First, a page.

Category Archives: 1950s

Review: Marty (1955)


MartyViewed on its own today, it may be hard to appreciate how significant the 1955 winner of the Best Picture Oscar ‘Marty’ was at the time of its release; British film critic Leslie Halliwell called it “a breath of spring” for Hollywood and just watching the film today on its own merits, it may be hard to appreciate that perspective.

But in the context of what had come before it in American cinema (especially since talkies came in), its significance and impact is much easier to understand. The realism in how the characters in ‘Marty’ behaved and especially how they talked had barely been seen previously in Hollywood mainstream cinema.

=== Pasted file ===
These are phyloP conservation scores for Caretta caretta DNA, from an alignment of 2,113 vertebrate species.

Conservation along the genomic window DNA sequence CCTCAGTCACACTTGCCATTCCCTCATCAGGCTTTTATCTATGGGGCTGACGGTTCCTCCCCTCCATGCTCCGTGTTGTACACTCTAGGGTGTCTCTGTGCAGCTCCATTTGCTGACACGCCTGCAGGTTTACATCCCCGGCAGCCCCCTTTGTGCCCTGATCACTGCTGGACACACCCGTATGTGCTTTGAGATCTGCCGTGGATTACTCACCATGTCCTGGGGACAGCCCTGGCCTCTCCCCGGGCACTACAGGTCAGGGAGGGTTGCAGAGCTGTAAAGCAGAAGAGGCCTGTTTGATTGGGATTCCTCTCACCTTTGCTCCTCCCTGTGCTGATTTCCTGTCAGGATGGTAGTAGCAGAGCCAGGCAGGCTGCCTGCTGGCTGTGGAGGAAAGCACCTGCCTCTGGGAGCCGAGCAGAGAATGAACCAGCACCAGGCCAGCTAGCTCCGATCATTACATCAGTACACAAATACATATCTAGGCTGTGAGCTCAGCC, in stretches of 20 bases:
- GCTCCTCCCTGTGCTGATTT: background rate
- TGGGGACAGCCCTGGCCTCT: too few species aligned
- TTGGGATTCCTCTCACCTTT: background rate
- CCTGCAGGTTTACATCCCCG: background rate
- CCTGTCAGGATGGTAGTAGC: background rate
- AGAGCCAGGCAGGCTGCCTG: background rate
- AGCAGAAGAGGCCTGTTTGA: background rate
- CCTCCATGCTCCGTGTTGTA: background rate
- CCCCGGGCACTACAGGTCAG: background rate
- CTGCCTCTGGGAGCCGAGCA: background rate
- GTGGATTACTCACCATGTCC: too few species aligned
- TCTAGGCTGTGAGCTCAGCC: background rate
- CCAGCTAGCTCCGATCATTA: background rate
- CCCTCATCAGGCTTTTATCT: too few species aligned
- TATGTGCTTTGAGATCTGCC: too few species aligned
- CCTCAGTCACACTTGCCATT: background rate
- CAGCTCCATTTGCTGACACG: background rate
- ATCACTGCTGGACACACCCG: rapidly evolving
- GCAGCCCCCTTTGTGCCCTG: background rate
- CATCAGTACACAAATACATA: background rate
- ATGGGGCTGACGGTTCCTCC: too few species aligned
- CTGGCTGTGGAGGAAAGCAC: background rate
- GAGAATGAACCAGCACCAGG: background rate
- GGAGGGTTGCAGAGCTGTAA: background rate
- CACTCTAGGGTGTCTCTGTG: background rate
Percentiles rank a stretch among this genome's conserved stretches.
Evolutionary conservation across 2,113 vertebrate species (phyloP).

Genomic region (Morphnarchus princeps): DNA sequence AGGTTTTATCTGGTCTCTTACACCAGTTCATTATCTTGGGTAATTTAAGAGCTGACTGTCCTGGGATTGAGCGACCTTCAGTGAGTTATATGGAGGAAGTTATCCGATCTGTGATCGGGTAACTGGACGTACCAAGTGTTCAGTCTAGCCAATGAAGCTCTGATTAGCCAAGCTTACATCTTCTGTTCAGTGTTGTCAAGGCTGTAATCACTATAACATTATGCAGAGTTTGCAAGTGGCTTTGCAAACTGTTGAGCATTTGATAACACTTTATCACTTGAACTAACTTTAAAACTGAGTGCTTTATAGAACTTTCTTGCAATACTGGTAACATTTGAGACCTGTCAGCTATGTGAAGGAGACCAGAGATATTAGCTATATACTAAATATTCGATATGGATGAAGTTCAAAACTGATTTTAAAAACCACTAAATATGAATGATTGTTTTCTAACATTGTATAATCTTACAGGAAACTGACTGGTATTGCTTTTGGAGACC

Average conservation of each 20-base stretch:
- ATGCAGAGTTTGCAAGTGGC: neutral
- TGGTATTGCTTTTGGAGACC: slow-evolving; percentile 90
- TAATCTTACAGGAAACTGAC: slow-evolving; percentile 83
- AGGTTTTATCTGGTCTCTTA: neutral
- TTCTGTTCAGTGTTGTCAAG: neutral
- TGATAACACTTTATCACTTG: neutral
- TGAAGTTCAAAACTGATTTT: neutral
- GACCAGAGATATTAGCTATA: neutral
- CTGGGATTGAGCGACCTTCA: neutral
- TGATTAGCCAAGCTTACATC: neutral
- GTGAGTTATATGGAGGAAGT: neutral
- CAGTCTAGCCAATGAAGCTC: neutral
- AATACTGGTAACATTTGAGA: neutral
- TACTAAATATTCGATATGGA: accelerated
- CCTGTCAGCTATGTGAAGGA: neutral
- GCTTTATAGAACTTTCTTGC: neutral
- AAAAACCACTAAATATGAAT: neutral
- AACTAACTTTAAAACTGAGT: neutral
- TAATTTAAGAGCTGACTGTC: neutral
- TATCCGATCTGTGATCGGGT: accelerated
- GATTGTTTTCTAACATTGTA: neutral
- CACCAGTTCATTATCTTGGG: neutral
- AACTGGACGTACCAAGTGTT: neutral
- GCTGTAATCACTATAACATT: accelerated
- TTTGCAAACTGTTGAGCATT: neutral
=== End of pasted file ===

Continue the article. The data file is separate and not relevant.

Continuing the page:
Take for example, the most dominant film studio of the 1930s and 1940s, MGM. Their films primarily had smart, usually well-to-do characters always being able to deliver clipped, sharp dialogue full of insights and memorable one-liners. Even a studio like Warner Bros in this era which was much more associated with working-class people (and gangsters) had the same issue.It was hardly naturalistic but it was for the most part extremely effective cinema; after all, it wasn’t called the ‘Golden Age’ of Hollywood for no reason.

Due to a myriad of factors, Hollywood cinema had a sense of staleness in the early-to-mid 1950s as the medium of television were providing a freshness and realism that was missing from increasingly bombastic, overproduced Hollywood films.